We have seen that the Henderson yard seems to perform best at distances up to around three miles, and is a little under-estimated by the market with hurdlers and in handicaps, particularly those with limited (or no) previous handicap convictions to their name and/or at a price. So let's make that a 'system'.
- Nicky Henderson hurdlers at up to and including three miles on any of their first five attempts in a NH handicap
That angle, predominantly rooted in Seven Barrows logic, would have secured a miniscule 37 point profit on 1313 bets at SP; but rewards would have been considerably more substantial at early BOG prices. Exchange returns amounted to a strong 306 points (23% ROI).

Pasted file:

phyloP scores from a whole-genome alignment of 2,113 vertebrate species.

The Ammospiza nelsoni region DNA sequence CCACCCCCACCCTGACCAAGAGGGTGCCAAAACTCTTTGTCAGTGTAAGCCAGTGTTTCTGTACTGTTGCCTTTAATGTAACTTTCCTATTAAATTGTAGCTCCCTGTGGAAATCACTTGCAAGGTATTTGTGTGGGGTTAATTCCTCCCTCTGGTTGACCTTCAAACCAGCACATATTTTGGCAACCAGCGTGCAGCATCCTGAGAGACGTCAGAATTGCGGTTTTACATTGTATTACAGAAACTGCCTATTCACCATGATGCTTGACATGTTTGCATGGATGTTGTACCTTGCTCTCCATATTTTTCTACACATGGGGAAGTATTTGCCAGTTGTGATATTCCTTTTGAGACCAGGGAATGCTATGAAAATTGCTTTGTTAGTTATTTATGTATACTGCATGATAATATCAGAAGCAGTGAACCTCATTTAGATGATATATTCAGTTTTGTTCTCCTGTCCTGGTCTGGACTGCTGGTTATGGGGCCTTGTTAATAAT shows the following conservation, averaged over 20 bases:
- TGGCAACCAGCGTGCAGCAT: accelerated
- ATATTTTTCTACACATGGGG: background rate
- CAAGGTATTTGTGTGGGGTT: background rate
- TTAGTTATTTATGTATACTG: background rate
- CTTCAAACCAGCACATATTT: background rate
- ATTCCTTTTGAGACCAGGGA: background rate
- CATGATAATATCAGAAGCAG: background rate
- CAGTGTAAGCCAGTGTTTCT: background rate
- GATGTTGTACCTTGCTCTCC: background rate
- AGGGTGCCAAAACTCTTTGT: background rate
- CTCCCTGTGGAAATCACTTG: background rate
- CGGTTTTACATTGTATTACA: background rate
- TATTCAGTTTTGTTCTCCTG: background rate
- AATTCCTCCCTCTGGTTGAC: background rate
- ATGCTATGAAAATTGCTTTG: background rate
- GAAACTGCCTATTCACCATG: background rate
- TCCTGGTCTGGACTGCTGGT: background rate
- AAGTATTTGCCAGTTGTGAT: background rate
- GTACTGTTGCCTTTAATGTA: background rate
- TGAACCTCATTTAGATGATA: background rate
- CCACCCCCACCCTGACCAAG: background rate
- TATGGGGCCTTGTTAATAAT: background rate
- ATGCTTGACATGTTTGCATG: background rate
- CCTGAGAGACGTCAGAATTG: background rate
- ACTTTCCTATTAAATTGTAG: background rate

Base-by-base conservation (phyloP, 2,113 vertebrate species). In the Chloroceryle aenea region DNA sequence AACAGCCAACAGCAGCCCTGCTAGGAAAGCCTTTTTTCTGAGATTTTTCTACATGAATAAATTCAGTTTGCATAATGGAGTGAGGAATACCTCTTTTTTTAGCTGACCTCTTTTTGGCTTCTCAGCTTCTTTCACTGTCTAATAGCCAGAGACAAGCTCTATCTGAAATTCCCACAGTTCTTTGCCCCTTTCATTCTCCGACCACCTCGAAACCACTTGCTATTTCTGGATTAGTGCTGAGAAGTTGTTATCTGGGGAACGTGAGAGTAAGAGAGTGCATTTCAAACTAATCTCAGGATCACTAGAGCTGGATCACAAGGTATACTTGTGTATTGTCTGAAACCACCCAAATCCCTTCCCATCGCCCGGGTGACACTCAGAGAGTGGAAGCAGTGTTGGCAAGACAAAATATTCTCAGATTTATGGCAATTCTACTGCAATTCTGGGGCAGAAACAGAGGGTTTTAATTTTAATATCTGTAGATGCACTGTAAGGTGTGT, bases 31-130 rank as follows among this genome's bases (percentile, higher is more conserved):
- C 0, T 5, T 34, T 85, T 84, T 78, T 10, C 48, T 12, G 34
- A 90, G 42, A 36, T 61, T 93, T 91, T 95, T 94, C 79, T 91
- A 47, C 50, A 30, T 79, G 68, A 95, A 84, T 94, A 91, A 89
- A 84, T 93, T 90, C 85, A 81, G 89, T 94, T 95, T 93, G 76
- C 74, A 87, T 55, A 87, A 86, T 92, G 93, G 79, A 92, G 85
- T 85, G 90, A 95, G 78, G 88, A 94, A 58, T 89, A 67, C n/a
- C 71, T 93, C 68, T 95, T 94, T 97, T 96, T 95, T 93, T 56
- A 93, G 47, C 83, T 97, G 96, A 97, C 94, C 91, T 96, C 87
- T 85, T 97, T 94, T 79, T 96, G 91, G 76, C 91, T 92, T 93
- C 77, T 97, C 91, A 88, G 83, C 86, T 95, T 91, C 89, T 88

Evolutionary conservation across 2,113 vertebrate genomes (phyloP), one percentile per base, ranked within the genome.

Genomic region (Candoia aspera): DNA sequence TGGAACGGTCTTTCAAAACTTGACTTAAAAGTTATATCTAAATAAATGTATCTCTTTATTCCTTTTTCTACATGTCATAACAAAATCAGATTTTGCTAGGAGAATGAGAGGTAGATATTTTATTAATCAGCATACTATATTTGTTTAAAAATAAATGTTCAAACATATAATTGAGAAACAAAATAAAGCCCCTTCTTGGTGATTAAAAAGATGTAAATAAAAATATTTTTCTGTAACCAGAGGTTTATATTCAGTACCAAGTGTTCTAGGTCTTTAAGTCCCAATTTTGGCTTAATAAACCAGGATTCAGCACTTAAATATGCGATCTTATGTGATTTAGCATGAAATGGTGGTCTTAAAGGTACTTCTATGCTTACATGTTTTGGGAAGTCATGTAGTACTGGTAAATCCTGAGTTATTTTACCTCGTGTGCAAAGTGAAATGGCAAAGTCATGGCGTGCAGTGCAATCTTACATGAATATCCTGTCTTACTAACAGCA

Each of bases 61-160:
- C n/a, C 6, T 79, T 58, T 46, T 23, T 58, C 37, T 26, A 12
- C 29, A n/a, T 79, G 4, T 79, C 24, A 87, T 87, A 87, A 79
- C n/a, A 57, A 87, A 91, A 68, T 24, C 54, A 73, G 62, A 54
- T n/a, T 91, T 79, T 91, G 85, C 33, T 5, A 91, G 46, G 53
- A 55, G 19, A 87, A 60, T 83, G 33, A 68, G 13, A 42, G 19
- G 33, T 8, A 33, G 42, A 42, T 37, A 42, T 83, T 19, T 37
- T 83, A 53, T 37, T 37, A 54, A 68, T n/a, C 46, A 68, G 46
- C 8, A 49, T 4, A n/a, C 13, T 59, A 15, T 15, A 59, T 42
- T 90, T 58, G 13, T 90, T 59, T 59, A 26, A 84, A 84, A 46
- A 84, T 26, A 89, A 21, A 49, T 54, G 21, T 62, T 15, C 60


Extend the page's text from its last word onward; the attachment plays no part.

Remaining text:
If you had the stomach to only bet the longer-priced ones (10/1 and up), those figures become 40 winners from 425 runners (9.41%) for an SP return of 194 points (45.65% ROI) and an exchange tally of a whopping 381.71 points (89.81% ROI).
Now, clearly, there is a degree of retro-fit about this, as there always inevitably is with racing data analysis. But these are not best fit numbers; instead, they are based on the supersets shared earlier. [Profits were available from odds of about 15/2 and up, not just 10/1 and up; losses were made beyond 2m6f, not simply beyond three miles]
Another kicker on that angle...
Before closing, I'd like to introduce one more 'kicker' to the Nicky Henderson angle above. In my own generic research, triggered I should add from Jon Shenton's excellent earlier work, I've noted that horses which were unplaced last time are somewhat under-bet. So, when I find an angle that shows promise, it is often the case that the promise is amplified if focusing on those finishing off the podium the last day.